J. H. Lee, A. V. Budanov and M. Karin: Sestrins orchestrate cellular metabolism to attenuate aging. Cell Metab, 18(6), 792801 (2013) DOI: 10.1016/j.cmet.2013.08.018
J. S. Kim, S. H. Ro, M. Kim, H. W. Park, I. A. Semple, H. Park, U. S. Cho, W. Wang, K. L. Guan, M. Karin and J. H. Lee: Sestrin2 inhibits mTORC1 through modulation of GATOR complexes. Sci Rep, 5, 9502 (2015)
J. S. Kim, S. H. Ro, M. Kim, H. W. Park, I. A. Semple, H. Park, U. S. Cho, W. Wang, K. L. Guan, M. Karin and J. Hee Lee: Corrigendum: Sestrin2 inhibits mTORC1 through modulation of GATOR complexes. Sci Rep, 5, 14029 (2015)
X. Shi, L. Xu, D. M. Doycheva, J. Tang, M. Yan and J. H. Zhang: Sestrin2, as a negative feedback regulator of mTOR, provides neuroprotection by activation AMPK phosphorylation in neonatal hypoxic-ischemic encephalopathy in rat pups. J Cereb Blood Flow Metab, 37(4), 14471460 (2017) DOI: 10.1177/0271678X16656201
J. K. Byun, Y. K. Choi, J. H. Kim, J. Y. Jeong, H. J. Jeon, M. K. Kim, I. Hwang, S. Y. Lee, Y. M. Lee, I. K. Lee and K. G. Park: A Positive Feedback Loop between Sestrin2 and mTORC2 Is Required for the Survival of Glutamine-Depleted Lung Cancer Cells. Cell Rep, 20(3), 586599 (2017) DOI: 10.1016/j.celrep.2017.06.066
M. Peng, N. Yin and M. O. Li: Sestrins function as guanine nucleotide dissociation inhibitors for Rag GTPases to control mTORC1 signaling. Cell, 159(1), 122133 (2014) DOI: 10.1016/j.cell.2014.08.038
R. A. Saxton, K. E. Knockenhauer, R. L. Wolfson, L. Chantranupong, M. E. Pacold, T. Wang, T. U. Schwartz and D. M. Sabatini: Structural basis for leucine sensing by the Sestrin2-mTORC1 pathway. Science, 351(6268), 538 (2016) DOI: 10.1126/science.aad2087
L. Chantranupong, R. L. Wolfson, J. M. Orozco, R. A. Saxton, S. M. Scaria, L. Bar-Peled, E. Spooner, M. Isasa, S. P. Gygi and D. M. Sabatini: The Sestrins interact with GATOR2 to negatively regulate the amino-acid-sensing pathway upstream of mTORC1. Cell Rep, 9(1), 18 (2014) DOI: 10.1016/j.celrep.2014.09.014
A. V. Budanov: SESTRINs regulate mTORC1 via RRAGs: The riddle of GATOR. Mol Cell Oncol, 2(3), e997113 (2015) DOI: 10.1080/23723556.2014.997113
R. L. Wolfson, L. Chantranupong, R. A. Saxton, K. Shen, S. M. Scaria, J. R. Cantor and D. M. Sabatini: Sestrin2 is a leucine sensor for the mTORC1 pathway. Science, 351(6268), 438 (2016) DOI: 10.1126/science.aab2674
R. A. Saxton, L. Chantranupong, K. E. Knockenhauer, T. U. Schwartz and D. M. Sabatini: Mechanism of arginine sensing by CASTOR1 upstream of mTORC1. Nature, 536(7615), 22933 (2016) DOI: 10.1038/nature19079
J. Xia, R. Wang, T. Zhang and J. Ding: Structural insight into the arginine-binding specificity of CASTOR1 in amino acid-dependent mTORC1 signaling. Cell Discov, 2, 16035 (2016)
J. E. H. Hallett and B. D. Manning: CASTORing New Light on Amino Acid Sensing. Cell, 165(1), 1517 (2016) DOI: 10.1016/j.cell.2016.03.002
X. Gu, J. M. Orozco, R. A. Saxton, K. J. Condon, G. Y. Liu, P. A. Krawczyk, S. M. Scaria, J. W. Harper, S. P. Gygi and D. M. Sabatini: SAMTOR is an S-adenosylmethionine sensor for the mTORC1 pathway. Science, 358(6364), 813818 (2017) DOI: 10.1126/science.aao3265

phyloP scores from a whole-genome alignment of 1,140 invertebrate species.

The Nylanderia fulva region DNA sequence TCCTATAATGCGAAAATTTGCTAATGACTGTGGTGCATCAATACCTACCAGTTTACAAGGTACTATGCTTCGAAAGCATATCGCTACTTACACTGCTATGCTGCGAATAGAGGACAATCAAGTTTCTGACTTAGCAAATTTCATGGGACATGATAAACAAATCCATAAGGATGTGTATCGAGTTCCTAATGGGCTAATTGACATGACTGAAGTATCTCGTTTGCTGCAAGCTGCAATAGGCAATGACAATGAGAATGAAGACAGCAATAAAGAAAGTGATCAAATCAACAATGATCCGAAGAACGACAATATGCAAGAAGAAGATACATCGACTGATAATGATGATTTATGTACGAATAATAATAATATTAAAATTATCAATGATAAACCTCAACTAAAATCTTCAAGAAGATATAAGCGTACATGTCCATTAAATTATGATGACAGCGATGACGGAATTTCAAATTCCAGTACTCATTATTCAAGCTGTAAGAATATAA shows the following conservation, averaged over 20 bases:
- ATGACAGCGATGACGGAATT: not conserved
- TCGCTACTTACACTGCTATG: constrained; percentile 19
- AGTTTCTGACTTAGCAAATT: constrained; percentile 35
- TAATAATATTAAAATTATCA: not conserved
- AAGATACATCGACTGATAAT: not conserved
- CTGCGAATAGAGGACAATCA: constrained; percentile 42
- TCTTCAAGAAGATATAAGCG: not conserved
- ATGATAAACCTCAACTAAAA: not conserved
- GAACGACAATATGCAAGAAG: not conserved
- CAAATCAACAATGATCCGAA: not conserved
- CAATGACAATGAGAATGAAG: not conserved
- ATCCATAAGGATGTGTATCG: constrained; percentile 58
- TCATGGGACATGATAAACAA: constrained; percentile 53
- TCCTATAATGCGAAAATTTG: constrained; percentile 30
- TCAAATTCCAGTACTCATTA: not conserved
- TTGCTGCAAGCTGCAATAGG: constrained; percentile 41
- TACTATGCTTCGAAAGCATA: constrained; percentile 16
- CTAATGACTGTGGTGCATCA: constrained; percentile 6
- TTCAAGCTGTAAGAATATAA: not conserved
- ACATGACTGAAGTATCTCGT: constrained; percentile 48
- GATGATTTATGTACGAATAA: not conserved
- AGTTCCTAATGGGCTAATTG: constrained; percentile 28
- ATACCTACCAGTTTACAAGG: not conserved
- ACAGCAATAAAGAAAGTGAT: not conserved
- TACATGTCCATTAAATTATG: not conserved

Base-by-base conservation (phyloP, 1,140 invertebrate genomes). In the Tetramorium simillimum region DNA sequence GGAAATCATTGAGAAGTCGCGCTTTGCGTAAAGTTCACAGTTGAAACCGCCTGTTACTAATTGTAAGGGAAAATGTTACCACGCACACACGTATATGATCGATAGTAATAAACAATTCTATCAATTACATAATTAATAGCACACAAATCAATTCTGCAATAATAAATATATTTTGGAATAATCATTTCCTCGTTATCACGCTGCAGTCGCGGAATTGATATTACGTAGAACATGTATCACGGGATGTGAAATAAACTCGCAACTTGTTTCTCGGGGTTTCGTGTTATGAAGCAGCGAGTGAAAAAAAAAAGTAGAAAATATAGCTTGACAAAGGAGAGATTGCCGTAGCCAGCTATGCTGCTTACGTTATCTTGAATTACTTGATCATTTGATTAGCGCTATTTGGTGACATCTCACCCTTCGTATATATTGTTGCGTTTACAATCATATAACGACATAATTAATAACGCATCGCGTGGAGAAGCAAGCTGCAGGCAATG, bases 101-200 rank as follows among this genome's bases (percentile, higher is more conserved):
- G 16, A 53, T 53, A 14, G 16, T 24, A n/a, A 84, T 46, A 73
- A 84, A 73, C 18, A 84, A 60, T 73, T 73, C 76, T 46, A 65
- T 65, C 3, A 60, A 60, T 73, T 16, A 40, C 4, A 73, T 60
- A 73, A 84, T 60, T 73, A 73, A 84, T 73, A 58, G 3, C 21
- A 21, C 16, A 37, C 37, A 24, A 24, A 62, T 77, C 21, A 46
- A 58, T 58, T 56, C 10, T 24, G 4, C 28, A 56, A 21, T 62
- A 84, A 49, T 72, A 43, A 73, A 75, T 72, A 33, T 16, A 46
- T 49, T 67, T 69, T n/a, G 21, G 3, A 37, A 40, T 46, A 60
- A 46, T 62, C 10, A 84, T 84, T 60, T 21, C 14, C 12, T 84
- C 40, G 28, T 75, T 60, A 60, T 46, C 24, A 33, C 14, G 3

M. Rebsamen, L. Pochini, T. Stasyk, M. E. de Araujo, M. Galluccio, R. K. Kandasamy, B. Snijder, A. Fauster, E. L. Rudashevskaya, M. Bruckner, S. Scorzoni, P. A. Filipek, K. V. Huber, J. W. Bigenzahn, L. X. Heinz, C. Kraft, K. L. Bennett, C. Indiveri, L. A. Huber and G. Superti-Furga: SLC38A9 is a component of the lysosomal amino acid sensing machinery that controls mTORC1. Nature, 519(7544), 47781 (2015) DOI: 10.1038/nature14107
G. A. Wyant, M. Abu-Remaileh, R. L. Wolfson, W. W. Chen, E. Freinkman, L. V. Danai, M. G. Vander Heiden and D. M. Sabatini: mTORC1 Activator SLC38A9 Is Required to Efflux Essential Amino Acids from Lysosomes and Use Protein as a Nutrient. Cell, 171(3), 642654 e12 (2017)
J. Jung, H. M. Genau and C. Behrends: Amino Acid-Dependent mTORC1 Regulation by the Lysosomal Membrane Protein SLC38A9. Mol Cell Biol, 35(14), 247994 (2015) DOI: 10.1128/MCB.00125-15
M. Rebsamen and G. Superti-Furga: SLC38A9: A lysosomal amino acid transporter at the core of the amino acid-sensing machinery that controls MTORC1. Autophagy, 12(6), 10612 (2016) DOI: 10.1080/15548627.2015.1091143
D. W. Lamming, L. Ye, P. Katajisto, M. D. Goncalves, M. Saitoh, D. M. Stevens, J. G. Davis, A. B. Salmon, A. Richardson, R. S. Ahima, D. A. Guertin, D. M. Sabatini and J. A. Baur: Rapamycin-induced insulin resistance is mediated by mTORC2 loss and uncoupled from longevity. Science, 335(6076), 163843 (2012) DOI: 10.1126/science.1215135
K. F. Petersen, D. Befroy, S. Dufour, J. Dziura, C. Ariyan, D. L. Rothman, L. DiPietro, G. W. Cline and G. I. Shulman: Mitochondrial dysfunction in the elderly: possible role in insulin resistance. Science, 300(5622), 11402 (2003) DOI: 10.1126/science.1082889
M. S. Yoon and C. S. Choi: The role of amino acid-induced mammalian target of rapamycin complex 1(mTORC1) signaling in insulin resistance. Experimental and Molecular Medicine, 48 (2016)
R. Zoncu, A. Efeyan and D. M. Sabatini: mTOR: from growth signal integration to cancer, diabetes and ageing. Nat Rev Mol Cell Biol, 12(1), 2135 (2011) DOI: 10.1038/nrm3025
D. A. Guertin and D. M. Sabatini: Defining the role of mTOR in cancer. Cancer Cell, 12(1), 922 (2007) DOI: 10.1016/j.ccr.2007.05.008
D. M. Sabatini: mTOR and cancer: insights into a complex relationship. Nat Rev Cancer, 6(9), 72934 (2006) DOI: 10.1038/nrc1974
H. A. Lane and M. Breuleux: Optimal targeting of the mTORC1 kinase in human cancer. Curr Opin Cell Biol, 21(2), 21929 (2009) DOI: 10.1016/
Back to top